April 8, 2020

Old World Heritage – Bordeaux . . . by Joel Mann

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When one talks about winemaking in locations such as the United States, Australia and New Zealand, South American, or South Africa, those locations are called the new world. They’re the regions which developed winemaking traditions as European settlers ventured around the globe with grape vine cuttings in hand to stake their own piece of land that reminded them of back home. A poor immigrant had little hope of becoming landed vineyard owners in their native France, Italy, Germany, etc. But wide open frontiers in other places didn’t come with titles, family crests, and other barriers to that dream. A common element of new world vineyards though is their relation to old world tradition.

Talk to a winemaker in Napa and ask what grapes they grow, or the style of their wines, and you’re more often likely to hear the words Bordeaux, Rhône, or Burgundy as much as Cabernet Sauvignon, Syrah, or Pinot Noir. The reason is, most grapes in the wine world come from long established European vineyard regions that have grown certain grape varieties for centuries to millennia. Those regions are known for the styles of wine they produce as much as the grapes they use to make them. It’s the main reason why Europe still refers to wines by regional names. Pinot Noir and Burgundy for example are simply synonymous with each other, having been together since long before even the oldest present day resident can recall. One of those old world heritage regions is the French river valley of Bordeaux. It’s the home to the modern day king of red wine grapes – Cabernet Sauvignon. It’s a region of varied wine styles and nuance, with numerous appellations, each having its own character. I wanted to begin an exploration of one the wine world’s most celebrated and recognized places – Bordeaux, France.

The Bordeaux region is named after the city of Bordeaux, which sits on the southern bank of the Garonne River in the southwest of France. The region covers around 315,000 acres of vineyard land and produces some 700 million bottles of wine each year. Going west to east, the vineyard plantings begin on the southern shores of the Gironde Estuary just as it tucks inland from the Atlantic Ocean. Vineyard land starts covering the northern shores beginning around the small town of Blaye. The Gironde Estuary narrows and splits into the Dordogne River to the north and Garonne River to the south. Vineyards follow the banks of each river roughly to Bergerac on the Dordogne and Marmande along the Garonne. The region has 57 recognized appellations under the French AOC classification system with around 13,000 growers producing wine grapes.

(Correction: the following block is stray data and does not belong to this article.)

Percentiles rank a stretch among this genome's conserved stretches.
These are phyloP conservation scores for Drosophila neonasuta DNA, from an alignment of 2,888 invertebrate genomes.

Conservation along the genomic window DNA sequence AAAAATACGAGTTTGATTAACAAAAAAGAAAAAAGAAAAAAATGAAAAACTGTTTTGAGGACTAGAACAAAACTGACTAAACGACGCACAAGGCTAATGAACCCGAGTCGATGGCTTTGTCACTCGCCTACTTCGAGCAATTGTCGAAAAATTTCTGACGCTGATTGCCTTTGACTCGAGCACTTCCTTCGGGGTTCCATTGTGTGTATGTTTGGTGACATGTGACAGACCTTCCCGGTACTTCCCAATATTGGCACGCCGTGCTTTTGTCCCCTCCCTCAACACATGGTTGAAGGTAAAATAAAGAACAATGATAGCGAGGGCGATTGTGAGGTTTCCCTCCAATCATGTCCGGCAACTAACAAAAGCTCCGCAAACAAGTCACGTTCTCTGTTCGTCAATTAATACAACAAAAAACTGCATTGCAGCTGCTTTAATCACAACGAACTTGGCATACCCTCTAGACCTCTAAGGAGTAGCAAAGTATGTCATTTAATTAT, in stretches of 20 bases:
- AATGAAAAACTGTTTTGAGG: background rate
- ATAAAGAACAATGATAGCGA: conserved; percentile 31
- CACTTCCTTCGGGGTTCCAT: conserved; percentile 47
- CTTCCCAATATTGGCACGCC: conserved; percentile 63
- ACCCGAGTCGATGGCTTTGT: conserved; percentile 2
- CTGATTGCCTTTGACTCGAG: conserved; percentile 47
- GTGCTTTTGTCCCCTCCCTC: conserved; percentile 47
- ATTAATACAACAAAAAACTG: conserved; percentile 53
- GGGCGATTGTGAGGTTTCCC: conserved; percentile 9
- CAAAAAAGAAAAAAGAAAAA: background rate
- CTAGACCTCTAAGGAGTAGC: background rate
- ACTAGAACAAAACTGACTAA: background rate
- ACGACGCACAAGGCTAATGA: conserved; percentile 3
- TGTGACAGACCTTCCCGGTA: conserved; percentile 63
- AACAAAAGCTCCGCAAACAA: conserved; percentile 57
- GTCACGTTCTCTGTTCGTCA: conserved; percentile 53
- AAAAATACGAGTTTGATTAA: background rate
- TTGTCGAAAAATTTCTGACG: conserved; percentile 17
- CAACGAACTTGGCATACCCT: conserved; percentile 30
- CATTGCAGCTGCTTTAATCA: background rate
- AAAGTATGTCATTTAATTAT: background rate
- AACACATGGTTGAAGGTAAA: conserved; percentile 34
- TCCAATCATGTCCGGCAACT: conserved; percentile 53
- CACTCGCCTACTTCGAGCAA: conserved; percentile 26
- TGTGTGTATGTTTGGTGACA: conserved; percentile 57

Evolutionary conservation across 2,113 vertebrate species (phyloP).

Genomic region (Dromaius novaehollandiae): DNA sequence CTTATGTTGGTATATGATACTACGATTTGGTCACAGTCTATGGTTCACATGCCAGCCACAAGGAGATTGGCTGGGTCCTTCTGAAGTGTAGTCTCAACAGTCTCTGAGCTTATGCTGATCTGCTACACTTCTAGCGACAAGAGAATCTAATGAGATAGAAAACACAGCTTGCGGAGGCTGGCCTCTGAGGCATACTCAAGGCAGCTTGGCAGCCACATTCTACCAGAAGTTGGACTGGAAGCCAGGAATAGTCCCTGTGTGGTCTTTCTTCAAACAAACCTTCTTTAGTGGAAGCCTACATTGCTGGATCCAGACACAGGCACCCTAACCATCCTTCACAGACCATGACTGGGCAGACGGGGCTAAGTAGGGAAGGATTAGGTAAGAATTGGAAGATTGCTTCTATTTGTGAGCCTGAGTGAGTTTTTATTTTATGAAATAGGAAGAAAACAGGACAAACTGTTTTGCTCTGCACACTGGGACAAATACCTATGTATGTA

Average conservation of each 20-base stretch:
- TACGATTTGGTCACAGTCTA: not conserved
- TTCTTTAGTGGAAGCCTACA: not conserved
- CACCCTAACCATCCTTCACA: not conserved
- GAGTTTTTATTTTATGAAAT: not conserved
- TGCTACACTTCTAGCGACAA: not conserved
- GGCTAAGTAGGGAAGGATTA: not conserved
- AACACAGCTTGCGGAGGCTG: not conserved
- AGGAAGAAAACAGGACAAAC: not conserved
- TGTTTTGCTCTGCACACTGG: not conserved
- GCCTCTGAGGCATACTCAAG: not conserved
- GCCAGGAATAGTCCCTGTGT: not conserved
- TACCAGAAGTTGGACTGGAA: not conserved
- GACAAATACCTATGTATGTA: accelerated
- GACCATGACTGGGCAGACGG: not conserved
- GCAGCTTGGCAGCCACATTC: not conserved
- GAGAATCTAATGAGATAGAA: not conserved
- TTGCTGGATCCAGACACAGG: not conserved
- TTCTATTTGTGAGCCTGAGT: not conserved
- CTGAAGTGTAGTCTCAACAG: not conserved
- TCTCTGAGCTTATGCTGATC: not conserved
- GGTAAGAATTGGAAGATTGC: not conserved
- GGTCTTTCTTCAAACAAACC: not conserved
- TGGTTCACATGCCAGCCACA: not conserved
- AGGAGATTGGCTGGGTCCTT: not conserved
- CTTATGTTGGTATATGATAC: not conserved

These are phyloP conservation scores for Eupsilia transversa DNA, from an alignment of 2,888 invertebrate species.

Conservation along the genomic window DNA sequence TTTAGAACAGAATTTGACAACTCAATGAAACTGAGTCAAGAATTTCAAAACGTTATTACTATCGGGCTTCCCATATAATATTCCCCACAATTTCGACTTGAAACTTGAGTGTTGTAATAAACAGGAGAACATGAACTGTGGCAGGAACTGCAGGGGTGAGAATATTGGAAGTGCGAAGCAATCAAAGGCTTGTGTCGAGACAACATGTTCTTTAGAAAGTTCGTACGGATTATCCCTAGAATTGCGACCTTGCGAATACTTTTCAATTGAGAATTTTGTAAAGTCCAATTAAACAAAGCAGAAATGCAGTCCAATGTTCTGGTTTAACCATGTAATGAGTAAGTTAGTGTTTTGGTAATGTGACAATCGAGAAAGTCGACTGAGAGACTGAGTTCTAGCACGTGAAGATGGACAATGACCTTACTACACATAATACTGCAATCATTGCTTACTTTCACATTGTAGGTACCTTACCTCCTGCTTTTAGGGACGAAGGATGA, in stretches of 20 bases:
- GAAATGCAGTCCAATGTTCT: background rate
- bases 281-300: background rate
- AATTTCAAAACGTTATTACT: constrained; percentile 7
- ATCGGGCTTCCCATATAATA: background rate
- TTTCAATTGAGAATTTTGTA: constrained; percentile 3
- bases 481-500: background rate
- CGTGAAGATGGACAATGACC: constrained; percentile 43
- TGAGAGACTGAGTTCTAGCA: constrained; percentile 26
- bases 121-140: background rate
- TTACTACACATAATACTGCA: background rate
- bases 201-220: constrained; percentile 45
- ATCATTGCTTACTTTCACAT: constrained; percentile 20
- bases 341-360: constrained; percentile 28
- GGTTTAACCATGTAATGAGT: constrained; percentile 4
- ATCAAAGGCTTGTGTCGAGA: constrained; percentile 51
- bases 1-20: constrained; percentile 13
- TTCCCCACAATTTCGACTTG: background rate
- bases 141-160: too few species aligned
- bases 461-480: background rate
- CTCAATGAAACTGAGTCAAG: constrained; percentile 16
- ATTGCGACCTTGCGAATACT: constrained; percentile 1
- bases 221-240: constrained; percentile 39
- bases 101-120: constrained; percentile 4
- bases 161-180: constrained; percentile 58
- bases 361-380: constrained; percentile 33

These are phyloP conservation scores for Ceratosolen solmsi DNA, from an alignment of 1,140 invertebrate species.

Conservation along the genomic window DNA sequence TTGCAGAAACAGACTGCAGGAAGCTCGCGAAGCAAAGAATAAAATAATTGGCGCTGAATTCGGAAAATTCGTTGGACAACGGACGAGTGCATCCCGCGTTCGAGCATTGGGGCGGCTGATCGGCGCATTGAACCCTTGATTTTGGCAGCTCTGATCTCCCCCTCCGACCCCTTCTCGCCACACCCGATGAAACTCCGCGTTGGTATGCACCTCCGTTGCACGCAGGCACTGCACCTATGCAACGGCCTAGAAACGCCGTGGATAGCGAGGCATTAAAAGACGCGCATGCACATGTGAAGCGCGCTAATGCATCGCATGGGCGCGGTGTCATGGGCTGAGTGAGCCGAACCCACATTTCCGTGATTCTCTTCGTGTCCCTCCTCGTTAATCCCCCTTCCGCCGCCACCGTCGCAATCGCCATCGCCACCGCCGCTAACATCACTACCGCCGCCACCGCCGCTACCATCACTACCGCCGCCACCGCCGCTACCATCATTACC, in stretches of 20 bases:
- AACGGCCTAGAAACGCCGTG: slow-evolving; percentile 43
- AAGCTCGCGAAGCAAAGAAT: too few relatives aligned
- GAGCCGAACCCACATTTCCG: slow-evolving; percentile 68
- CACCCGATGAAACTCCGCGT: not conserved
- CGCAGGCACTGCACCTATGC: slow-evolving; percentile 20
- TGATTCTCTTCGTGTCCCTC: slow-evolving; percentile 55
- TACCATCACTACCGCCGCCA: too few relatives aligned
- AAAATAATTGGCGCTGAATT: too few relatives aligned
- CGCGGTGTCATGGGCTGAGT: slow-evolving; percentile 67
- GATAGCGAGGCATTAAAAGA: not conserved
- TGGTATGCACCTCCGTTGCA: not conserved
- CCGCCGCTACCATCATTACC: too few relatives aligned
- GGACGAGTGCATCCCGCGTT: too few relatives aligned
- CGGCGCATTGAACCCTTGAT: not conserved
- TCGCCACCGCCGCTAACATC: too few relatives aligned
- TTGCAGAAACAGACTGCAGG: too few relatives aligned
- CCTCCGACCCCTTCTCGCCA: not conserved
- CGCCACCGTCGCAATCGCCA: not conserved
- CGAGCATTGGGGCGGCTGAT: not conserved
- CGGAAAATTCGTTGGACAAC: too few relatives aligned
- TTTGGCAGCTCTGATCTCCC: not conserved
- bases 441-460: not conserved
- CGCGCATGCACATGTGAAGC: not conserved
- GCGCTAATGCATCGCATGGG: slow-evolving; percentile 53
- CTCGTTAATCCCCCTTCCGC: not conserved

The history of wine in Bordeaux dates back to the 1st century with the introduction of vines by the Roman Empire. For much of its early history, wine was produced simply for local consumption. Trade increased, as did vineyard plantings, in the 12th century following the marriage of Henry Plantagenet and Aliénor d’Aquitaine, establishing regular trade in Bordeaux wines as the region was under English control following the marriage. Despite numerous wars between the French and English, the wine trade continued with the only major disruption being the Hundred Years’ War starting in 1337. By 1453, the region was firmly back in French control and trade resumed.

A major period of growth occurred in the 17th century when Dutch traders drained many of the marshland areas in the region and planted vines through what is now primarily the Médoc subregion. Vineyard plantings began to cover such a large area during this period that the producers began dividing into, and labeling themselves, as smaller subregions, which carries over to present day. It was during the latter part of this era that Napoléon III commissioned the Classification of 1855 for the Exposition Universelle de Paris. The classification ranked 60 châteaux from the Médoc along with Château Haut-Brion from Graves for red wines, as well as 26 châteaux from Sauternes and Barsac for sweet white wines, along a classification system from Premiers Cru (1st growths) to Cinquièmes Cru (5th growths). The only major change to the classification since has been the elevation of Château Mouton Rothschild from a Deuxième Cru to a Premier Cru in 1973 after intense lobbying from the powerful Baron Philippe de Rothschild.

Next month, I’ll continue with more details and look at the grapes that make Bordeaux famous, as well as the key appellation regions to know when shopping for Bordeaux wines. Drink responsibly.

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